Famous short-seller Jim Chanos is at the Clinton Global Initiative this morning talking to Bloomberg’s Betty Liu about everything from his investments to our current macro-economic climate.
And you can’t talk about the economy these days without talking about the Presidential election.
Unlike a lot of his Wall Street peers, though, Chanos remains a staunch Obama supporter. This morning he explained why, while at the same time engaging in a serious take-down of widely-held Republican economic beliefs.
First up was the belief that the market will improve with a Romney presidency. Chanos said that this was, frankly, “unrealistic.” Why? Because Washington’s problem, he said, is not the executive branch, but Congress.
Any party in the majority will be cut off at every turn by the minority in our current climate, Chanos explained, and “the executive is being stymied by the legislative.”
That said, he told Bloomberg viewers to watch the story that isn’t being told. Watch House races that are leaning Democratic — those will be the races that have an impact in D.C.
In the meantime, it’s “more fun and games for us” as we approach the fiscal cliff.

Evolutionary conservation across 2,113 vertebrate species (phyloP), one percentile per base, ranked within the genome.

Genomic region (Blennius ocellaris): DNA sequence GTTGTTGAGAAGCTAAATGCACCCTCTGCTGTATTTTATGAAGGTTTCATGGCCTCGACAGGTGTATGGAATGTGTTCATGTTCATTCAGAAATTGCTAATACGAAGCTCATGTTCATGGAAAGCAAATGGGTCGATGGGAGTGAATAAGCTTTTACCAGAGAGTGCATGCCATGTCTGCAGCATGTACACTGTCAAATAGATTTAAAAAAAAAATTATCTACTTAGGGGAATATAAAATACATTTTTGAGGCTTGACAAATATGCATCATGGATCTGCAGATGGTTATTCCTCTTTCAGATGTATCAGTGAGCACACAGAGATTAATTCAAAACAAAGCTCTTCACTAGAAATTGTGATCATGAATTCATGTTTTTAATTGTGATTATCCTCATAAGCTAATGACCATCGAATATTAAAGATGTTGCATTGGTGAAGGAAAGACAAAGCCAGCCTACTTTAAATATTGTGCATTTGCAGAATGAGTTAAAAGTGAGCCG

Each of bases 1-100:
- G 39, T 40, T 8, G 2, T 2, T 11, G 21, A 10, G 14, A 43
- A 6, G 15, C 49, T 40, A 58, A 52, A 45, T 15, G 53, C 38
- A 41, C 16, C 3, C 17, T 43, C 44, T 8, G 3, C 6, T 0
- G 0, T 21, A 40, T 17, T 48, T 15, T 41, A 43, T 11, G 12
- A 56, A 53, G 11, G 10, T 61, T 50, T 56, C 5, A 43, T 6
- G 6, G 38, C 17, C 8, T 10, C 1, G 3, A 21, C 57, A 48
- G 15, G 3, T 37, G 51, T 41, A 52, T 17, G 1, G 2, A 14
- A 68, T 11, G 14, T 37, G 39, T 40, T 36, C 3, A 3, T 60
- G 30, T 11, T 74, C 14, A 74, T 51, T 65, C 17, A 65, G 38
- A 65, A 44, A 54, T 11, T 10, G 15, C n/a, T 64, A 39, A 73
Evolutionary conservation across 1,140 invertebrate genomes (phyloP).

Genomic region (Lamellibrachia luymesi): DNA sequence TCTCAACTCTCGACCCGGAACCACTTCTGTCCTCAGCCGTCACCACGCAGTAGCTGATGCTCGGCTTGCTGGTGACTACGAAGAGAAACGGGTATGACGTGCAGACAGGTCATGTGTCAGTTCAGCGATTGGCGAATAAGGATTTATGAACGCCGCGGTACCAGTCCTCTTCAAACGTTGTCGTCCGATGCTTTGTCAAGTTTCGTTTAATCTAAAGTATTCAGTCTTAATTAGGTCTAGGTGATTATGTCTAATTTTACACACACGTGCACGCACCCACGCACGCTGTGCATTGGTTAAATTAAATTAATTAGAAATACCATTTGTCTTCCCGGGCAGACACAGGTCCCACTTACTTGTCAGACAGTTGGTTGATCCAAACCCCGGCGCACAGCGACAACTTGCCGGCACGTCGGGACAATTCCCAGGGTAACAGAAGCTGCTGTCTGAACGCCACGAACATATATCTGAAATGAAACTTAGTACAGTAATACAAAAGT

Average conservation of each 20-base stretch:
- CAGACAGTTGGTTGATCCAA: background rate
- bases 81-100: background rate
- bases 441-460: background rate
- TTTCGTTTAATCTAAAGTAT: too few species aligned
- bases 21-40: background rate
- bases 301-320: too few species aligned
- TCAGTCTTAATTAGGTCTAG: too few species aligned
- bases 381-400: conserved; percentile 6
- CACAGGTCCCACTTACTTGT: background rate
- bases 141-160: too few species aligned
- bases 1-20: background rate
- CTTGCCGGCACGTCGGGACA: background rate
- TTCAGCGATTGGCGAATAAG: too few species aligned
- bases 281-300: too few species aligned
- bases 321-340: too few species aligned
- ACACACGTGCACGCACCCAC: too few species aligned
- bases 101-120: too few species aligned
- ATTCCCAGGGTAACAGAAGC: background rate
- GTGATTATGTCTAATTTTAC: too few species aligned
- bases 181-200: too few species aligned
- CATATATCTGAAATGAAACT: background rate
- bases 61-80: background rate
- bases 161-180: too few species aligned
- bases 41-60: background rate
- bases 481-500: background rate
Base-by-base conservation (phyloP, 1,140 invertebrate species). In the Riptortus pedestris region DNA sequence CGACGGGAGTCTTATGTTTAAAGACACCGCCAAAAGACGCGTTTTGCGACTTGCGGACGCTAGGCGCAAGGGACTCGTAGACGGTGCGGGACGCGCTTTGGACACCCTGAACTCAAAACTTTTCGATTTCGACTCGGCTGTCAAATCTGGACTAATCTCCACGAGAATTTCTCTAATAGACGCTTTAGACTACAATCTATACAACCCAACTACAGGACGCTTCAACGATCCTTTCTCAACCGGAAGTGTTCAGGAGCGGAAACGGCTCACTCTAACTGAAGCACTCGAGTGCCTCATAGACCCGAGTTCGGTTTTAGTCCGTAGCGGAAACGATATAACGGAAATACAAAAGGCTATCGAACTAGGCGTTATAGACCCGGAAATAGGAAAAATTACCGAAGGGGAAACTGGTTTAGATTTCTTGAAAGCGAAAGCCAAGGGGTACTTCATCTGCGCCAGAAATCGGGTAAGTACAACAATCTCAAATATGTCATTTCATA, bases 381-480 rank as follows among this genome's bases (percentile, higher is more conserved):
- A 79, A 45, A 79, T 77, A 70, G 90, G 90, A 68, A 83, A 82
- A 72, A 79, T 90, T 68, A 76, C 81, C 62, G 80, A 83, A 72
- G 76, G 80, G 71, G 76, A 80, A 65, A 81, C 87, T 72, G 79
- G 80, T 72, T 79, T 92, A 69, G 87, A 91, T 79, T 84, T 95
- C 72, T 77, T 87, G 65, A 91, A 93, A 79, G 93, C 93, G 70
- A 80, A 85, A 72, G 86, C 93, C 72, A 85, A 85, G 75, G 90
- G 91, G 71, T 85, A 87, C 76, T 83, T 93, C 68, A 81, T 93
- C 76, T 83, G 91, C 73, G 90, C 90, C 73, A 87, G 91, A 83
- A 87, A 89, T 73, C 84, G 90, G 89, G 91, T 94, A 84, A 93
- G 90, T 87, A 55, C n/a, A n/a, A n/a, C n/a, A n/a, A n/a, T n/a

Moving on, Chanos tackled an even bigger storyline on Wall Street — the belief that the economy is being hurt by too much regulation and uncertainty. This narrative just “doesn’t hold” when you look at the numbers, Chanos said. For example, The Fed Register of financial regulation has grown just as much under President Obama as it did under President Bush.
And as for investment: “They say people are holding back investment … and again, the numbers belie that,” said Chanos. “Domestic GDP investment in the U.S. is back up just about to pre-recession levels and bottomed out in 2009, 2010 …”
The problem, he said, is actually that “the investment we’re all looking for is actually saving labour … Look at what the internet is doing to retail,” he added.
According to Chanos, investing in technology that makes things more efficient doesn’t save jobs. So we’re looking at a capital-labour tradeoff that’s been going on for years. In the early years of the Bush administration this was masked by strong construction jobs but since the housing market collapsed, those are gone.
Anyone else have something to bring to Chanos while he’s in a fighting mood?
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